"In any circumstances people who are not competent should not be given the right to be a part of this system, professional internal audit and training mechanisms should be made operational," she added.

The architect, who criticizes all professional bodies in the production and control mechanisms in this chain, including architects, believes that the level of architectural education and awareness and educating society can help reverse the blind-side of the implementation of urban policies.

"Earthquake Resilient Urban Planning"

Altınışık emphasized that permanent housing construction should not be started in earthquake zones with an unplanned rush. 

According to the architect, comprehensive urban planning solutions consisting of micro-zoning analyses should be implemented for permanent settlements that "will meet the conditions of of "Earthquake Resilient Urban Planning".

"In the first stage, it is important to establish tent cities with a correct settlement planning, and then temporary container houses settlements should follow it quickly," said the architect. 

"It is important that the management of this process should be handled in a way that can produce a long-term permanent solution," she said.

"We need resilient urban system designs that can create micro-communities, micro-economies, and where nature, environment and climatic sensitivities will be implemented in to the process with scientific solutions."

"Climatic disasters that involve also the whole world such as floods, fires, storms are increasing day by day. In this context, considering the increasing climatic disasters in an earthquake country like Turkey, a supra-political Ministry of Disaster must be established," Altınışık concluded.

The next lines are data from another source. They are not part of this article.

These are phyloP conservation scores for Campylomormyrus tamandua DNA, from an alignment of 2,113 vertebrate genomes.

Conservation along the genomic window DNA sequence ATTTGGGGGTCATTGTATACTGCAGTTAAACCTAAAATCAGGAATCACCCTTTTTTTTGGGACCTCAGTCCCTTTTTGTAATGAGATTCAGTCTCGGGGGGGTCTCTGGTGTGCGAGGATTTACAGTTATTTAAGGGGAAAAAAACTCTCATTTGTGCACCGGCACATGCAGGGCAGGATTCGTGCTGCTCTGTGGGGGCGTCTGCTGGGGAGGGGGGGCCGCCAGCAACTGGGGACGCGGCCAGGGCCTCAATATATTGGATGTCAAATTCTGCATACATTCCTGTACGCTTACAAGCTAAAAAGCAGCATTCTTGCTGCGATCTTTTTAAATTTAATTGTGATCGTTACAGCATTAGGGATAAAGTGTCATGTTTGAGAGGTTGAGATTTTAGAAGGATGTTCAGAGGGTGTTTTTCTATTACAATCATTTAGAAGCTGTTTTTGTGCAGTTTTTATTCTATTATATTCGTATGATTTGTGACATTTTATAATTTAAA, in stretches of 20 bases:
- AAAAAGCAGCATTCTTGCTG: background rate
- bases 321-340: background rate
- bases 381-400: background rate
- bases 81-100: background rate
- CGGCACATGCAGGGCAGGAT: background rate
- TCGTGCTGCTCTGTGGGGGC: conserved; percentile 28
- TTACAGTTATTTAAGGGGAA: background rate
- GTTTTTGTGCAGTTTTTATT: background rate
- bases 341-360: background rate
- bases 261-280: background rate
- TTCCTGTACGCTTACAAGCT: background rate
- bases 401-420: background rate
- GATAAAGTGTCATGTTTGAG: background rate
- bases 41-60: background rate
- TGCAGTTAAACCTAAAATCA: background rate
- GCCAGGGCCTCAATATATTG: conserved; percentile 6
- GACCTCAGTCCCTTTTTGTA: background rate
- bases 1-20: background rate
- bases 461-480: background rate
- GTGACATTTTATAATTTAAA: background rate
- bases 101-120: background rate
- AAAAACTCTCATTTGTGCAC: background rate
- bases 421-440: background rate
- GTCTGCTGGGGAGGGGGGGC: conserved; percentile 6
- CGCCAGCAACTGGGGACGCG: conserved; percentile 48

The extent of destruction is

View from earthquake debris in Turkey. Image © Lisa Hastert/European Union, image via Flickr/EU Civil Protection and Humanitarian Aid (CC BY-ND 2.0)

Alper Derinboğaz: "Uncontrolled urbanization"

Alper Derinboğaz, the founder of Salon Alper Derinbogaz, underlined that the reason of the destruction could not be based on numerical values such as the earthquake's intensity, proximity to the earth, area of influence, acceleration, and period, and pointed out the poor quality of the buildings.

"The extent of damage is, unfortunately, due to the poor quality of the buildings in the region," he told WAC.

"The fact that one building in the same topography was standing still in the earthquake zone while the other collapsed also explains this situation."

Derinboğaz believes that the construction and design process are managed by contractors, resulting in buildings that are not durable but whose poor quality is well concealed.

"In addition to all this unqualified production, giving a building registration certificate under the name of "construction amnesty" to illegal buildings that do not comply with the regulation paves the way for uncontrolled urbanization," he added.

"In the zoning amnesty law enacted in 2018, more than 7 million buildings most of which are in residential status were licensed, according to Alper Derinboğaz. "It is seen that more than 20 laws regarding zoning amnesty have been enacted in Turkey since 1948," he emphasized.

"A new insurance system"

The architect argued that a new insurance system should be introduced in order to prevent further negligence in the production chain.

"I think the solution is to introduce a new insurance system through insurance institutions with international validity," the architect explained. "Buildings without insurance should not be used," he added.

"In order to carry out universal production processes, construction, and inspection norms, the architects and engineers who design it must control the building until the end and they must be held responsible for possible demolition," according to the architect.

He stated that "zoning issues should not be a method of financing politics." According to Derinboğaz, "there are approximately 453 thousand 497 contractors in Turkey with a population of 85 million, based on January 2020 data. "This means that there are 10 times more contractors in Turkey than in the whole of Europe," he concluded. 

Derinboğaz also argued that rapid construction should be avoided to provide housing for earthquake victims, and he added that, "the area to be reconstructed should be meticulously planned and designed by a professional team, taking into account many factors such as the city's identity, history, environmental conditions, geographical and demographic structure, with considering earthquake as a primary design parameter."